A lion in the library

Children's theater reaches new heights in Holon.

Ron Pinkowitz (photo credit: Courtesy)
Ron Pinkowitz
(photo credit: Courtesy)
Ron Pinkowitz begins his fourth season as artistic director of the Mediatheque Theater for Children and Youth in Holon by directing a play that teaches children life has rules that need to be obeyed, but there are times when logic demands rules be broken.
“Like the individual has a dream, the theater has a vision,” says Pinkowitz, who prior to his present position directed plays for adults. Previously he had only directed two plays for children, Max and Moritz and Utzli Gutzli – still on at the Cameri.
“The play [A Lion in the Library] is not a blockbuster production, there are no famous names, and it is not a shallow show, it is very profound, a piece of theater,” says Pinkowitz, whose current collaborators are all winners of the Israel Theater Prize for children’s theater.
The play is written in verse by Eli Bishawi, in an adaptation of the novel Library Lion by Michelle Knudsen. “Eli is an upcoming star in translation and adaptation, very gifted,” says Pinkowitz. “His language will be part of the pleasure of the whole event. The literary level is not coincidence [given the trends of] these days. Other aspects as well, beginning with the characters and the plot of the novel, are quite unique and profound.”
Part of the vision at Mediatheque, he says, is to offer the experience of theater “to get children to go out of their space and away from their screens and that the experience they go through in the theater should be really meaningful. They should remember, when they are older, that ‘I saw something that really touched me.’”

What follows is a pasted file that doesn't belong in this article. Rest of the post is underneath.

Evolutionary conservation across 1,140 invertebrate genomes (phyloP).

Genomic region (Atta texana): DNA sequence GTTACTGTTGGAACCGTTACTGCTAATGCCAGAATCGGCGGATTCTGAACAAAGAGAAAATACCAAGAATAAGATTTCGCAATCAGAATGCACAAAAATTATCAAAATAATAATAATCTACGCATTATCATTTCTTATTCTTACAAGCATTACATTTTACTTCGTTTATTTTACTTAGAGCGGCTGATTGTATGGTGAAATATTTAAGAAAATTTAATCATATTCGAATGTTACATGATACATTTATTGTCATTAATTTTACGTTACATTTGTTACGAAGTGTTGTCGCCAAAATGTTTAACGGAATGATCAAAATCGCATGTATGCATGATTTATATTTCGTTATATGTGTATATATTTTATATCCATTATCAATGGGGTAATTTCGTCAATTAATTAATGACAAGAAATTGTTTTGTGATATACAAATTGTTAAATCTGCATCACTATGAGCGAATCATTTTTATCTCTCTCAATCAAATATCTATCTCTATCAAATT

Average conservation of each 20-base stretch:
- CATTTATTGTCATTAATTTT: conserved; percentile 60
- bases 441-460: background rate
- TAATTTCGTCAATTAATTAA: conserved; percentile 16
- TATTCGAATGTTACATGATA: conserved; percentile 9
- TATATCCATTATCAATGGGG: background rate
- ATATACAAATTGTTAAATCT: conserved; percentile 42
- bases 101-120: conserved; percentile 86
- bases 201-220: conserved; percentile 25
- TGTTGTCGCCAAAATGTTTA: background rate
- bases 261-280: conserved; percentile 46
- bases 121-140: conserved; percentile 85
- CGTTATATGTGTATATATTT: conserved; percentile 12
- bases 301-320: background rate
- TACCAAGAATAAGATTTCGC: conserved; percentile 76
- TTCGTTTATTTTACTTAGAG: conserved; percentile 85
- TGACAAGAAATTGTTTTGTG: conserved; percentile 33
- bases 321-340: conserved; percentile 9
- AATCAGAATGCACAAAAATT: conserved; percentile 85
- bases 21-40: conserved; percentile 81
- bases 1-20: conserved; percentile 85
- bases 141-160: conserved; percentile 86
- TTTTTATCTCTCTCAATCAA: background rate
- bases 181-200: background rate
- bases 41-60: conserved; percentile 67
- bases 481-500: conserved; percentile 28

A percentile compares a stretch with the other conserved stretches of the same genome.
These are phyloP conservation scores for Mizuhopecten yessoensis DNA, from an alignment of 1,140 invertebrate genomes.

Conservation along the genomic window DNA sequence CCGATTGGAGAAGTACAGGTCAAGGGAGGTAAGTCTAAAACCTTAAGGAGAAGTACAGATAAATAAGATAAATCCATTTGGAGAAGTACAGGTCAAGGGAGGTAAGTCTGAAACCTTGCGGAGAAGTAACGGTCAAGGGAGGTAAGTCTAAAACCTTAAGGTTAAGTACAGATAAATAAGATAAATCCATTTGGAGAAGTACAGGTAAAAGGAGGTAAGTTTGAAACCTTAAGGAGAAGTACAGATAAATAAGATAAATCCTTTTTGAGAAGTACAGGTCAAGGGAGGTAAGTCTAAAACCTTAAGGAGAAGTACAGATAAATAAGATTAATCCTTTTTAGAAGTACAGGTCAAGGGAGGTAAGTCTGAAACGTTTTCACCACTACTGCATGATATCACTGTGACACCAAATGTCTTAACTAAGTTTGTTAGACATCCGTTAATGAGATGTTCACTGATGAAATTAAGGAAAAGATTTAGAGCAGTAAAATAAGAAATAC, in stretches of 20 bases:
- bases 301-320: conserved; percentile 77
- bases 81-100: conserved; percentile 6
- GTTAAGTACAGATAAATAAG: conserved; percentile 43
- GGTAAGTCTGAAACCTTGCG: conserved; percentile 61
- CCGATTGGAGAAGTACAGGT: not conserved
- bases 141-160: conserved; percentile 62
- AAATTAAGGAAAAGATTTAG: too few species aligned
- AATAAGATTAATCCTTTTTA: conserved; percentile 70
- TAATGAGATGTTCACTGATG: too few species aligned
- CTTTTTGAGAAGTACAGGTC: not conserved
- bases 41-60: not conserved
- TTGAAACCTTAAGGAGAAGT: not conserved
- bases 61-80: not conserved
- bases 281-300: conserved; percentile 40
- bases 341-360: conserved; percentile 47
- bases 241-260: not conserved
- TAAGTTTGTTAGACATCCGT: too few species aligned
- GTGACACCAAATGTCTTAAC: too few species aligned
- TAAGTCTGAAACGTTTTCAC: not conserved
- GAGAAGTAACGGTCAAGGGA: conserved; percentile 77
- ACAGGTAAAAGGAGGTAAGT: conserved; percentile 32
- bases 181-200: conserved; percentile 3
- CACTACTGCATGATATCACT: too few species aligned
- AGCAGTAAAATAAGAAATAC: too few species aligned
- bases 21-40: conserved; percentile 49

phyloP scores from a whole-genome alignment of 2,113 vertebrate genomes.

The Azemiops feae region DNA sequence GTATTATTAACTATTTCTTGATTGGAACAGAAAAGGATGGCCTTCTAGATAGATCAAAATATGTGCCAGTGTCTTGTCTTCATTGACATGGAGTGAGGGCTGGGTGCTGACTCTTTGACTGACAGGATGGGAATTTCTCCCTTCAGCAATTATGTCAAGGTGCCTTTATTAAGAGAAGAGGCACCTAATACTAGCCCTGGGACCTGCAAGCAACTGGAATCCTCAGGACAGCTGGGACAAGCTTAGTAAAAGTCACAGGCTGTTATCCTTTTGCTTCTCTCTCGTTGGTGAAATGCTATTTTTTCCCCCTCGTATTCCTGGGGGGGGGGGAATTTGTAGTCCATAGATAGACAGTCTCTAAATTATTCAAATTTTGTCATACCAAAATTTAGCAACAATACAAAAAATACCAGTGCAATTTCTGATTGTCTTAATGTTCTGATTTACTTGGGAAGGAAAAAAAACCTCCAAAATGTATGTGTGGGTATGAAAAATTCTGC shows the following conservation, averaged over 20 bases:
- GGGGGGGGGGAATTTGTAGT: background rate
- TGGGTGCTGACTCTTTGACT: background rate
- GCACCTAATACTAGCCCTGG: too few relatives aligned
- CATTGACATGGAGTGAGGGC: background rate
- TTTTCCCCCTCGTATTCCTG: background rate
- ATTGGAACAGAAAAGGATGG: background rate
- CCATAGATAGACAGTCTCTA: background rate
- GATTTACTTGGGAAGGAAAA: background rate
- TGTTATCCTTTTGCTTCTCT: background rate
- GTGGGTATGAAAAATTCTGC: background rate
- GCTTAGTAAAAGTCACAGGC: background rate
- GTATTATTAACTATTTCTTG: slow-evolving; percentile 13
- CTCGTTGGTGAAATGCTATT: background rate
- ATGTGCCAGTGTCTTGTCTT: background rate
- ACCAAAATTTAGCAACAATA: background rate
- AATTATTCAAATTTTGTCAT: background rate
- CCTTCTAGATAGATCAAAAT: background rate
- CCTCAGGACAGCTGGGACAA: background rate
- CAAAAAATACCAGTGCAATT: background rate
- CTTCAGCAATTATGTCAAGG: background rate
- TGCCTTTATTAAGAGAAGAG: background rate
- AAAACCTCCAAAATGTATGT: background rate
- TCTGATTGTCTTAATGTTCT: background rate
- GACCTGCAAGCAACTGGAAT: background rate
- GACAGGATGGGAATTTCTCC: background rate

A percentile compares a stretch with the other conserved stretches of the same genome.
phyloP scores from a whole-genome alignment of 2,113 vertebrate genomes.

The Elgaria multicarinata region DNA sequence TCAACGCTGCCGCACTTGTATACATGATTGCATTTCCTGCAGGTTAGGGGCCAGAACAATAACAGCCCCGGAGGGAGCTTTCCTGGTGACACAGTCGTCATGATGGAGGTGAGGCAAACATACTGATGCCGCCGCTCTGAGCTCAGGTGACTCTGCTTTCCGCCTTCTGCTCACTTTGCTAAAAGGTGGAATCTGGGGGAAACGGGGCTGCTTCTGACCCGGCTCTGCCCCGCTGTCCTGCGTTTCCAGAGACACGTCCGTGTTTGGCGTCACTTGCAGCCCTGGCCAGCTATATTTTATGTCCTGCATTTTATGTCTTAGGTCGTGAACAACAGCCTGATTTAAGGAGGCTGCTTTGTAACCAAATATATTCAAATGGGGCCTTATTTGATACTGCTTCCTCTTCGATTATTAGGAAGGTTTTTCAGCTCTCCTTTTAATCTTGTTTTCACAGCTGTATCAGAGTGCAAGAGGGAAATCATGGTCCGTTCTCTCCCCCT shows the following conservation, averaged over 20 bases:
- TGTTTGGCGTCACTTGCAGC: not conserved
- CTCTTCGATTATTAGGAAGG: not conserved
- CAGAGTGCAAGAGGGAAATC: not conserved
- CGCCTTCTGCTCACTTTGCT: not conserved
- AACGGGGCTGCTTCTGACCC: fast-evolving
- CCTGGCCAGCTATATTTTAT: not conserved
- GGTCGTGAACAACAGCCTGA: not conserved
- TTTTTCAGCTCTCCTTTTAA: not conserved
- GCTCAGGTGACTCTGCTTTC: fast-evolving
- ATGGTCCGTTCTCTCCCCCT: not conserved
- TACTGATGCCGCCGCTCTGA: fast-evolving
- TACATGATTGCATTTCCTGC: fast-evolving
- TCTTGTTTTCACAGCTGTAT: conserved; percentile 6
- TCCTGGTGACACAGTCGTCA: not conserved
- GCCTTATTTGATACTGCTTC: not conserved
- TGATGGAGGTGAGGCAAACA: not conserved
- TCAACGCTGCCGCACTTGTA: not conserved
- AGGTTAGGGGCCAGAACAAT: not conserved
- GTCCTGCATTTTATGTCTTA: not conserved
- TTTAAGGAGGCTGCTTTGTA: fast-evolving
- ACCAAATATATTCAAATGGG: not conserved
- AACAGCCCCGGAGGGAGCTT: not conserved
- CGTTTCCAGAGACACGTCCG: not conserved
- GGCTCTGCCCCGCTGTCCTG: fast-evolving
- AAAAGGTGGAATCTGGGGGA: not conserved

Pinkowitz aims to “penetrate the child’s mind, his emotions, sense of beauty, musical sense, with original music suited to their age.” He wants to teach children “how to deal with text and context that are concrete and more abstract.”
He says he appreciates children’s understanding on other levels of perception. “Children, they have times without needing to make calculations, they need to feel with their spirit more than with their mind.” There is something spiritual in this experience, he says.
The plot of A Lion in the Library involves a library, rules, librarians, two children, a lion and the concept that “incredible things happen when you begin to read.”
“When I was first offered the job,” says Pinkowitz, “somehow – with either a great deal of chutzpah or else out of desperation – I said I had made compromises as a director, but that for children I would no longer do that, I would use only the most exclusive, best resources, in the same way as I want the best for my children.” He is no longer trying to please anyone, and it seems to be working, he says. He refrains from employing TV personalities in his plays, because, he says, “part of the vision is that I cannot agree to the fact that the child’s motivation to go to experience theater should be to get a signature.”
Pinkowitz makes a point of naming the members of his team: musical score by Ran Bagno, costumes and sets by Lili Ben-Nachshon, lighting by Keren Grenek; puppeteer Revital Arieli and six actors.
As the new repertory season is set to open with A Lion in the Library on February 1, Pinkowitz is hoping “for a long run and that it will be seen at other venues and by the education system; and peace in the Middle East.”